The Form of Stories by Kurt Vonnegut

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Oops! Matter of habit!

As if one article per day on my blog wasn’t enough, I hacked Martin’s blog to tell you about the form of stories, a concept invented by Kurt Vonnegut!

Kurt Vonnegut is an American novelist born in 1922 and died in 2007.

He is particularly known for his concept of the form of stories.

His idea: it is possible to represent on a graph the emotional journey that the main character will follow and thus guess the emotions experienced by the reader throughout his reading.

But first, a quick introduction, just so you don’t get too lost!

I’m Ethan J Pinault, self-published author, from the Blog!

On this blog you can find nearly 70 articles on writing and self-publishing…

I also send a short daily email to my subscribers called the Maillol!

As with this article, my goal is to help those who wish to write, publish, promote and sell their books…

Thank you very much Martin, for this proposal to exchange articles!

I promise, I’ll give you back your favorite blogger right after you read it!

On my blog, Martin will help you write an irresistible book summary

A captivating story conveys emotion.

If we represent the story in the form of a curve, we must absolutely avoid the flat encephalogram!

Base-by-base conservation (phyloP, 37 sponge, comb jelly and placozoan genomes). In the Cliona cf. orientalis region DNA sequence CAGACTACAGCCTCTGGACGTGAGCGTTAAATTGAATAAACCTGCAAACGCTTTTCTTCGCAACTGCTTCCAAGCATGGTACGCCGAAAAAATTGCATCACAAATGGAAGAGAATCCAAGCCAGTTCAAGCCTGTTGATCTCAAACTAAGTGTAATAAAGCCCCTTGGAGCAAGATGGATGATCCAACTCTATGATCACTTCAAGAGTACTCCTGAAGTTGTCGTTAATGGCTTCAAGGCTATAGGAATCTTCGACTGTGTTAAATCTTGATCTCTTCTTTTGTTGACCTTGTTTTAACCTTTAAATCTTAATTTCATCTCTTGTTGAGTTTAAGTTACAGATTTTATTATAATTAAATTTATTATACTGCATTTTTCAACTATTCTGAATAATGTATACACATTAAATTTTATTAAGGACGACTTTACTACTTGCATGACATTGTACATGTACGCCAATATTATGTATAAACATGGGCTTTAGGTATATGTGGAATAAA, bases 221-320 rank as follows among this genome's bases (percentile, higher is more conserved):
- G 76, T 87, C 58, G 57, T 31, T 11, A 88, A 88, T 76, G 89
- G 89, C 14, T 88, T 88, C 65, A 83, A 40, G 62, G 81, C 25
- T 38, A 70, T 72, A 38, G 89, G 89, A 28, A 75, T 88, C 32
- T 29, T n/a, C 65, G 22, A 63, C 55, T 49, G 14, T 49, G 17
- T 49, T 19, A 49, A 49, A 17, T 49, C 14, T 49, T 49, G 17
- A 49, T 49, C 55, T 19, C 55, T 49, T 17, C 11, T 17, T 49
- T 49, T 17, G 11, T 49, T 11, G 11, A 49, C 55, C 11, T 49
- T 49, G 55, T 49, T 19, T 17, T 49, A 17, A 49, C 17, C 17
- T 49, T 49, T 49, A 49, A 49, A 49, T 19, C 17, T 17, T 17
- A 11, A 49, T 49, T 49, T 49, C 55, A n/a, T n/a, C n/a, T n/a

Imagine that a person dies, doctors are rushing around the lifeless body to resuscitate him.

A blast of the defibrillator and presto, the curves of the screen are racing again!

This is exactly what you want for your story!

Revive reader interest! Play with your emotions!

To avoid this problem in his novels, Kurt Vonnegut designed a very simple graph!

A base from which you can tell any story:

At the top of the graph: happiness, health, wealth…

At the bottom of the graph: Unhappiness, illness, poverty…

And since a story must have a beginning and an end…

On the left of the graph the beginning and on the right the end!

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In each story, the hero and the main characters go through a succession of events: The famous Monomythic by Joseph Campbell!

(Martin will give you a link, I’m sure he has already written an article on the Monomythic)

Generally, these events are difficult, even insurmountable, and will allow the hero to evolve and move from point A to point B, to change his way of being, of thinking and to review his values.

Point A being the beginning of the story and point B, the end.

The greater the adversity the hero faces – even insurmountable – in the eyes of the reader, the more he will dive into the story.

No one wants to read about a knight who has already defeated the dragon, found the treasure, inherited the castle, married the princess and already had many lovely children… it’s boring!

This is also how the animated Shrek 4 begins, brilliantly titled: Once upon a time!

Shrek, supposed to be the happiest ogre in Faraway Fort, is bored at a hundred cents an hour and dreams of scaring the villagers again like the good old days!

Kurt Vonnegut, the man in a hole!

Kurt Vonnegut found Campbell’s point of view corny and far too complex.

He called it baroque!